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The Tree of Life Grows in Moscow

Yisroel Besser

When Rabbi Pinchas Goldschmidt and his wife, Dara, set out for a one-year trial in Moscow’s rabbinate, they saw it as an adventure. Born in Switzerland, educated in Bnei Brak, beneficiary of Telsher reservoirs and Rabbi Naftali Neuberger’s diplomatic savvy, Rabbi Goldschmidt brought a unique skill set to Russia. Years later, he sees Moscow as home. And the dry bark of a ravaged nation — so deprived that, of a million Jews, just a minyan knew alef beis — has blossomed with a forest of new saplings.

Wednesday, February 01, 2012

rav Childhood experiences and teenage encounters often form a chain, leading a person to his destiny. Such has been the case with Moscow’s chief rabbi.

Pinchas Goldschmidt was eight years old when he first heard of Moscow. A neighbor with a television set invited a few families to watch “secret footage” of Chazan Alexandrovich sing from behind the Iron Curtain. The young Pinchas was mesmerized by the haunting medley, the song of a trapped people rising forth from between the stately pillars of Moscow’s Archipova Synagogue.

Much later, armed with little more than optimism, energy, and a supportive wife, he would release the chazzan’s song, building a kehillah for Soviet Jewry that would ring out throughout the world.


A Person Can Adapt

Rabbi Pinchas Goldschmidt has executive qualities. An impeccably dressed, placid man who chooses his words carefully, he is also an expert listener, one of those people who seem to grasp immediately whatever he’s told.

He was born into Zurich’s I.R.G. kehillah, an old-school German-Jewish community similar to the one found in New York City’s Washington Heights neighborhood. His own home, however, was a place where many forces and streams converged.

His paternal grandmother was a daughter of Rav Tuvia Lewenstein, the community’s rav. Rav Lewenstein had previously founded the Torah community in Copenhagen, but left the chief rabbinate of Denmark because he refused to recognize lenient conversions. Reb Tuvia’s daughter married Yaakov Goldschmidt, and they eventually settled in French Switzerland, opening a kosher hotel in Montreux.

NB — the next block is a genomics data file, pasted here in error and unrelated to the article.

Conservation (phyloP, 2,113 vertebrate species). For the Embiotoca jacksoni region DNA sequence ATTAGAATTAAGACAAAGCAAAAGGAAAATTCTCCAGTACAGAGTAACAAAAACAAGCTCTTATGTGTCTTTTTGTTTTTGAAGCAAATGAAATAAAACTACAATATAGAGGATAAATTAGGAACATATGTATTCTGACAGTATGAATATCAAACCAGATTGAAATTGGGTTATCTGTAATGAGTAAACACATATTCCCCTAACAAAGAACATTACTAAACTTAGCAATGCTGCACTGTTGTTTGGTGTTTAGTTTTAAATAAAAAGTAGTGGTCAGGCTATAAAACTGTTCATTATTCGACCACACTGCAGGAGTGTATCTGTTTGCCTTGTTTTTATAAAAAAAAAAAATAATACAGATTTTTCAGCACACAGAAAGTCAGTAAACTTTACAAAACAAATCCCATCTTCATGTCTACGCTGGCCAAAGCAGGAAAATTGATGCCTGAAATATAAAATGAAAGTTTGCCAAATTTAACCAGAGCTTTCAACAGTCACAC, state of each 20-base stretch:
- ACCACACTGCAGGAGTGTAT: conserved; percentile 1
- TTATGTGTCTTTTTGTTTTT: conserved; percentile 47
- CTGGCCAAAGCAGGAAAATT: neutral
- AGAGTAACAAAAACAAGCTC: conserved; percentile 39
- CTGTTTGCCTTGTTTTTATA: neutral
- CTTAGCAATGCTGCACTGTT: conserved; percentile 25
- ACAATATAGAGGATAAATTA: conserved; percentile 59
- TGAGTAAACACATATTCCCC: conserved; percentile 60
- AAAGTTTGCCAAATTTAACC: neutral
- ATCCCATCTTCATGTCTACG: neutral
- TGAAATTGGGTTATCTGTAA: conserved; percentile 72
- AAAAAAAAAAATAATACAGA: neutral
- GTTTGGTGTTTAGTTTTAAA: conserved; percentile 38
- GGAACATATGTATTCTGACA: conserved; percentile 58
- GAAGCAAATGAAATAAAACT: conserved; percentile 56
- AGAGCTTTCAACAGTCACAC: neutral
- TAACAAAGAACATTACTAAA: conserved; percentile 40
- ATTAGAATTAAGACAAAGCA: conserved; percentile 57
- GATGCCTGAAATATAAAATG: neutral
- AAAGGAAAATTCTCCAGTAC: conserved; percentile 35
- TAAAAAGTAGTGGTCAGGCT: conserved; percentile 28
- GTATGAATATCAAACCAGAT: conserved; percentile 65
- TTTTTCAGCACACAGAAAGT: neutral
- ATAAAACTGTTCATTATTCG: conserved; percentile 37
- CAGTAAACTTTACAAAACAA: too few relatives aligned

Meanwhile, a Schwartz family from Austria emigrated to Switzerland before the anschluss. Mrs. Schwartz was the daughter of Rav Pinchas Breuer, the dayan of Vienna’s famed Schiff Shul. Liesbeth Schwartz, a daughter, married Shloime Goldschmidt.  Their oldest son, Pinchas Goldschmidt, attended the local day school.

“I was a trouble-maker,” laughs Rabbi Goldschmidt. “They suggested that maybe I could do better elsewhere.” He pauses. “My father was on the school’s board of directors. If they sent me away, I must have really deserved it.”

At the ripe old age of 11, the Swiss boy was sent to Eretz Yisrael and enrolled in Tel Aviv’s Yesodei HaTorah. But where would he live?

“My parents put an advertisement in Hamodia and the Ben-Shalom family responded. Rav Yisrael Ben-Shalom was a rosh yeshivah at Ponovezh and his rebbetzin was a granddaughter of Rav Boruch Ber Leibowitz. With time, they became my role models. I felt part of the family. But it wasn’t easy to go from a privileged Swiss childhood to the material lack of Bnei Brak. I learned that a person can adapt, can feel at home, anywhere.




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